Emerging standards (and existing ones which are evolving) reflect their roots and so the target audience for each must be known to best understand their basis. The American standard NFPA 1600 comes from the National Fire Protection Association [NFPA] and is the standard on Disaster and Emergency Management and Business Continuity Programs. Early versions are more about saving the environment than IT but the latest version (2007) moves towards BC. This contrasts with BS 25999-1, which was written purely as a BC standard to enable businesses to recover from incidents ranging from minor (outage of a few hours) to a major incident requiring relocation of services [BS 25999-1].

A number of frameworks in this area identify a purely IT aspect of BCM referred to as IT Service Continuity. IT Service Continuity Management (ITSCM) is a discipline which has evolved from IT Disaster Recovery (ITDR) but is more customer-centric. The paradigm is similar, but the underlying assumptions made by ICT as to priorities, timescales and important components are replaced with accurate data from the business units. ITSCM is the control which transforms ICT into a pro-active service organisation, meeting the needs of its customers, understanding their requirements and fulfilling these requirements. In the event of an incident the plans and systems in place should ensure a resumption of service within the agreed Service Level Agreements (SLAs) ensuring compliance and customer satisfaction as well as aiding in Business Continuity.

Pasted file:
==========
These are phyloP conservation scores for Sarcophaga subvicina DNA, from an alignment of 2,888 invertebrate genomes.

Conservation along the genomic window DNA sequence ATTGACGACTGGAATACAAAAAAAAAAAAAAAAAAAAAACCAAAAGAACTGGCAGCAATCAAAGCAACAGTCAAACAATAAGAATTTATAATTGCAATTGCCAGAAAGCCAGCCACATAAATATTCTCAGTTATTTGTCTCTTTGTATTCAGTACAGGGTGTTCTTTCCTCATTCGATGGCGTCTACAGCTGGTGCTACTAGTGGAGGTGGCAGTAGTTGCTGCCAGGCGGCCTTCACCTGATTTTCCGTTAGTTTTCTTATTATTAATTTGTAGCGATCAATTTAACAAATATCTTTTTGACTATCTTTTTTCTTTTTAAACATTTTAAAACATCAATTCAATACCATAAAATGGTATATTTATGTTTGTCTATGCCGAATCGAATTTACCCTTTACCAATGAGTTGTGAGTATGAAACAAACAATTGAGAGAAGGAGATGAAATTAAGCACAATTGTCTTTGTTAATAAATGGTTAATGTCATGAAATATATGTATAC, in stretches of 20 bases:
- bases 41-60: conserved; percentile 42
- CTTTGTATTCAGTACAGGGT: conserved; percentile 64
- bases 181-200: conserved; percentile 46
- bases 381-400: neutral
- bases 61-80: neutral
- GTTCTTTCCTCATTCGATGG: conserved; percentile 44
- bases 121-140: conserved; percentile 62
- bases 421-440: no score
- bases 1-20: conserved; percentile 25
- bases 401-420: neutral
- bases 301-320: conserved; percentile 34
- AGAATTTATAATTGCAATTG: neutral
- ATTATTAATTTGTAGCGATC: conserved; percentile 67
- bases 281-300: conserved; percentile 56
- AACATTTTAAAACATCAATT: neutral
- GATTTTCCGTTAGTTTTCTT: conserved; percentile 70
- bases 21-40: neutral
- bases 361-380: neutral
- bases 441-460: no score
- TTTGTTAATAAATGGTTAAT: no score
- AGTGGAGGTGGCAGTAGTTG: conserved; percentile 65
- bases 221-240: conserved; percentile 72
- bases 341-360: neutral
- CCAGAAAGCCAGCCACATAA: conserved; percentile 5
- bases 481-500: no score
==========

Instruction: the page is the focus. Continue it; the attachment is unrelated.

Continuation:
This site utilises knowledge of many different methods, represents them on a Business Continuity overview process diagram and then compares the methods through individual process diagrams and entries in an inventory. This allows the readers to assess their suitability for use within their own organisation. Moreover, it provides an orientation for the target audience who would like to have an overview on the state of art of methods and good practices for continuity and who would like to properly apply existing approaches to their organisation.